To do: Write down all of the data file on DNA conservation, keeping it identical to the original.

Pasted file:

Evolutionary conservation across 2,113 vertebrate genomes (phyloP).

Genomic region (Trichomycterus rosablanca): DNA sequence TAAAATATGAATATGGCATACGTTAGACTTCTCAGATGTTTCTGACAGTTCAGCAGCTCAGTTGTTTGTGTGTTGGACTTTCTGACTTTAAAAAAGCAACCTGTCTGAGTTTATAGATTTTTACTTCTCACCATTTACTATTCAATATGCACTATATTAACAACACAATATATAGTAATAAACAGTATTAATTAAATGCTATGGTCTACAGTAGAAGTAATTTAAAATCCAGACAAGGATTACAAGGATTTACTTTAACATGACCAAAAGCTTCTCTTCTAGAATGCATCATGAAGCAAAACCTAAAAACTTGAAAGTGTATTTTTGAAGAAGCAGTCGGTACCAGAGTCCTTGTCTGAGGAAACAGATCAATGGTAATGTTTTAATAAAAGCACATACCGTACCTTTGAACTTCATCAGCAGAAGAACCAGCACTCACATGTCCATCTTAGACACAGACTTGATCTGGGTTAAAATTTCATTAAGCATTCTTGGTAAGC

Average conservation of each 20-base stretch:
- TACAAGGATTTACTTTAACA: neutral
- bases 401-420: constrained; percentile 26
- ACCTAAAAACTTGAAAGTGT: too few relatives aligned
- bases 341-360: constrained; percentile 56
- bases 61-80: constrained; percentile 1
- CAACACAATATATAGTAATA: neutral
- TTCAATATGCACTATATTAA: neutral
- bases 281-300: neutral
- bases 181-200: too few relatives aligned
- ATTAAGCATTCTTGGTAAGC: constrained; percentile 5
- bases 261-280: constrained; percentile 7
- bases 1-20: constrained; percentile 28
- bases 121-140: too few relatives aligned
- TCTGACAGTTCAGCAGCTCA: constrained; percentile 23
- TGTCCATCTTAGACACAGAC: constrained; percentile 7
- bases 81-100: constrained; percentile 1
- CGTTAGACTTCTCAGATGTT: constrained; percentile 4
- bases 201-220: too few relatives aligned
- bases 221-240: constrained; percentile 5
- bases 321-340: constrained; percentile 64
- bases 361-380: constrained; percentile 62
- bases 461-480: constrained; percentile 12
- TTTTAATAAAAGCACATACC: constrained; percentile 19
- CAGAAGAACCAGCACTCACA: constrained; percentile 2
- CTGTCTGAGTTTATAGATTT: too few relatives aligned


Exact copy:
Evolutionary conservation across 2,113 vertebrate genomes (phyloP).

Genomic region (Trichomycterus rosablanca): DNA sequence TAAAATATGAATATGGCATACGTTAGACTTCTCAGATGTTTCTGACAGTTCAGCAGCTCAGTTGTTTGTGTGTTGGACTTTCTGACTTTAAAAAAGCAACCTGTCTGAGTTTATAGATTTTTACTTCTCACCATTTACTATTCAATATGCACTATATTAACAACACAATATATAGTAATAAACAGTATTAATTAAATGCTATGGTCTACAGTAGAAGTAATTTAAAATCCAGACAAGGATTACAAGGATTTACTTTAACATGACCAAAAGCTTCTCTTCTAGAATGCATCATGAAGCAAAACCTAAAAACTTGAAAGTGTATTTTTGAAGAAGCAGTCGGTACCAGAGTCCTTGTCTGAGGAAACAGATCAATGGTAATGTTTTAATAAAAGCACATACCGTACCTTTGAACTTCATCAGCAGAAGAACCAGCACTCACATGTCCATCTTAGACACAGACTTGATCTGGGTTAAAATTTCATTAAGCATTCTTGGTAAGC

Average conservation of each 20-base stretch:
- TACAAGGATTTACTTTAACA: neutral
- bases 401-420: constrained; percentile 26
- ACCTAAAAACTTGAAAGTGT: too few relatives aligned
- bases 341-360: constrained; percentile 56
- bases 61-80: constrained; percentile 1
- CAACACAATATATAGTAATA: neutral
- TTCAATATGCACTATATTAA: neutral
- bases 281-300: neutral
- bases 181-200: too few relatives aligned
- ATTAAGCATTCTTGGTAAGC: constrained; percentile 5
- bases 261-280: constrained; percentile 7
- bases 1-20: constrained; percentile 28
- bases 121-140: too few relatives aligned
- TCTGACAGTTCAGCAGCTCA: constrained; percentile 23
- TGTCCATCTTAGACACAGAC: constrained; percentile 7
- bases 81-100: constrained; percentile 1
- CGTTAGACTTCTCAGATGTT: constrained; percentile 4
- bases 201-220: too few relatives aligned
- bases 221-240: constrained; percentile 5
- bases 321-340: constrained; percentile 64
- bases 361-380: constrained; percentile 62
- bases 461-480: constrained; percentile 12
- TTTTAATAAAAGCACATACC: constrained; percentile 19
- CAGAAGAACCAGCACTCACA: constrained; percentile 2
- CTGTCTGAGTTTATAGATTT: too few relatives aligned